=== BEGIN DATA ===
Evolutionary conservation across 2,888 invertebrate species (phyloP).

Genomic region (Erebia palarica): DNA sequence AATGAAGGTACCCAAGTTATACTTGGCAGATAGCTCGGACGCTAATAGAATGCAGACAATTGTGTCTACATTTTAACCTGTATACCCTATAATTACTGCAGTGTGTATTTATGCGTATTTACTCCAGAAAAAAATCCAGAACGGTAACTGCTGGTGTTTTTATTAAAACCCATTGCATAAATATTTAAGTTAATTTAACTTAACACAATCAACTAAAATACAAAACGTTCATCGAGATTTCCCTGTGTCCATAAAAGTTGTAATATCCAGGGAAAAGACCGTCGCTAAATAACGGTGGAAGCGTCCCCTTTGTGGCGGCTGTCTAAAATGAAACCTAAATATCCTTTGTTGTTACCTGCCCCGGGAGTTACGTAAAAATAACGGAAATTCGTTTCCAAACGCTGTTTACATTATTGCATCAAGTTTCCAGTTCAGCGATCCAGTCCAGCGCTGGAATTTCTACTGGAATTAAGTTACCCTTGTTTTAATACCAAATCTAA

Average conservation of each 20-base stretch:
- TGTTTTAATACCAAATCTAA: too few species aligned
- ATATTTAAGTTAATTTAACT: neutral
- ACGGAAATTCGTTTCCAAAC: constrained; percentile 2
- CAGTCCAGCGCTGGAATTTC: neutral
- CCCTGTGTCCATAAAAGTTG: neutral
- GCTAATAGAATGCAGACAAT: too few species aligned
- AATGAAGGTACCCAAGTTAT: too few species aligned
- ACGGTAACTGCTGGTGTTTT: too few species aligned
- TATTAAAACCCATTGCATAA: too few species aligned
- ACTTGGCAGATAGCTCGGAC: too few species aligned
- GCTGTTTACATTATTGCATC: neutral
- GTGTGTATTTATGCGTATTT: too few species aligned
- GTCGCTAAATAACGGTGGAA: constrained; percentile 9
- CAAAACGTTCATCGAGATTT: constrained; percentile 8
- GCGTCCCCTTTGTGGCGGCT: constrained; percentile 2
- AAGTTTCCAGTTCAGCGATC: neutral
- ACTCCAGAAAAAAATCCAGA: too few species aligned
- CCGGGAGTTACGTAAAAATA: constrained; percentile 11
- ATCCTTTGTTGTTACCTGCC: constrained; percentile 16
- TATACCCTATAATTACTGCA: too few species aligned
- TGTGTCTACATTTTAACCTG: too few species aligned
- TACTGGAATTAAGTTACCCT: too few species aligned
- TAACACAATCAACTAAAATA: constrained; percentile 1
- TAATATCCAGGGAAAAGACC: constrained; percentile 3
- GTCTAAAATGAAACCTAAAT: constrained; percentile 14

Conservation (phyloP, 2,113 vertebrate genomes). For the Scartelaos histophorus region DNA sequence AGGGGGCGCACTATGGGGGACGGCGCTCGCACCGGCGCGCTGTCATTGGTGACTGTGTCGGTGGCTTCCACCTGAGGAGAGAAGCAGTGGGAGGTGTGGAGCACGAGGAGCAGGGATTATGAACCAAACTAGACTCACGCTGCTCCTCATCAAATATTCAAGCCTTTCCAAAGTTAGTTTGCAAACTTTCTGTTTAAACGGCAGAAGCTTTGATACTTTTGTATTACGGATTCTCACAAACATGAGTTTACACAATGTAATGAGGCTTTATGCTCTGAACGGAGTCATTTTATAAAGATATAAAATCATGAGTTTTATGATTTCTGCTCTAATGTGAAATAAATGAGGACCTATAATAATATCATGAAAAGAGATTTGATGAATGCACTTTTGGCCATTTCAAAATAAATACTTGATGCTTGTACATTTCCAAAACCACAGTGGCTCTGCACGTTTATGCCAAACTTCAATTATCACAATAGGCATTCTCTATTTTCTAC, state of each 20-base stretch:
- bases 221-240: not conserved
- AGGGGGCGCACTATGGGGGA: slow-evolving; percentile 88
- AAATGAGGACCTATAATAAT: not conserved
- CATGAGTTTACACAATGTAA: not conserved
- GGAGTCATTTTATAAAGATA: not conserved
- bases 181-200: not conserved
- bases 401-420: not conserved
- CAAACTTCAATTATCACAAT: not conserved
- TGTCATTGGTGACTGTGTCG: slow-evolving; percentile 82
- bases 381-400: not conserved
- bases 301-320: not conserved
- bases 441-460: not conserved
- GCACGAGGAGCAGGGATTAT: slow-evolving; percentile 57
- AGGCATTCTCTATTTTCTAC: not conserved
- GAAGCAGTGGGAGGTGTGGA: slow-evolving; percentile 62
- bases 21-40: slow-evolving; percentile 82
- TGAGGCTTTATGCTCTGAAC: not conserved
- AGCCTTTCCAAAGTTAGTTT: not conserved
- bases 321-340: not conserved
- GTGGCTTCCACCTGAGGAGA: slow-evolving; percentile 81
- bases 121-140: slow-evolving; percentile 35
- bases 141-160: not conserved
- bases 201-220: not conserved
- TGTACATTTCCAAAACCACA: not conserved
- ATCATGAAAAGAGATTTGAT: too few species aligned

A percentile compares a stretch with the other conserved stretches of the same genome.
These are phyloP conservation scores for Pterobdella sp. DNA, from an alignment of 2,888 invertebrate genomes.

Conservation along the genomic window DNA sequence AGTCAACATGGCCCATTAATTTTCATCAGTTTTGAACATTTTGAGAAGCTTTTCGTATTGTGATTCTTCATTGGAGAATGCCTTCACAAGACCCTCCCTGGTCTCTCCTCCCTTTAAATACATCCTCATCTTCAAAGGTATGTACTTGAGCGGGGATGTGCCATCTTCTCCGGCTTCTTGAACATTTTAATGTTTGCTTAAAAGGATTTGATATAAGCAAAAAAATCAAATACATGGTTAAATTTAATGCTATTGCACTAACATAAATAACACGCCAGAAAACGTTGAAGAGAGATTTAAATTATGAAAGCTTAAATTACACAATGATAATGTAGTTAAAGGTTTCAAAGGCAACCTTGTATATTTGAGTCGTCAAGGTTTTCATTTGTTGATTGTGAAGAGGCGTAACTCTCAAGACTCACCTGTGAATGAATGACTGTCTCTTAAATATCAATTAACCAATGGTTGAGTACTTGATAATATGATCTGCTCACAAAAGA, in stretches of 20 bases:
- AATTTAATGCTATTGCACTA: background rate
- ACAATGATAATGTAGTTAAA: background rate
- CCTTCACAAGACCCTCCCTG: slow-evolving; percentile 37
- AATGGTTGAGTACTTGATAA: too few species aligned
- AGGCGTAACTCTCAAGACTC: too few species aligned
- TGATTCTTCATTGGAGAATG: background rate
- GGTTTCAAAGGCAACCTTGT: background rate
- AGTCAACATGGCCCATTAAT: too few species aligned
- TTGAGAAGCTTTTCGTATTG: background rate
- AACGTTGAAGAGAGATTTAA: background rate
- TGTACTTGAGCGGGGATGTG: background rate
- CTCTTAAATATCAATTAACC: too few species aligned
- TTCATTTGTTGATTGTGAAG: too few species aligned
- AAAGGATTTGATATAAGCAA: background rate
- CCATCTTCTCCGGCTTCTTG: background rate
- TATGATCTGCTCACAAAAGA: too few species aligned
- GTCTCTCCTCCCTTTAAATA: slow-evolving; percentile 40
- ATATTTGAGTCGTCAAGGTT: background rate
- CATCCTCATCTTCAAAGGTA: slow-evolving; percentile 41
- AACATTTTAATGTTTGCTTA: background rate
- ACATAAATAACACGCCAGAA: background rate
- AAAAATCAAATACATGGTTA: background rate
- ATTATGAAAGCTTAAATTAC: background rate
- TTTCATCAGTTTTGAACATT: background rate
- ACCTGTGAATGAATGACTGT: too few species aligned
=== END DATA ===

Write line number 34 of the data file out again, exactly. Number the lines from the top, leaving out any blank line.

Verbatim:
- GGAGTCATTTTATAAAGATA: not conserved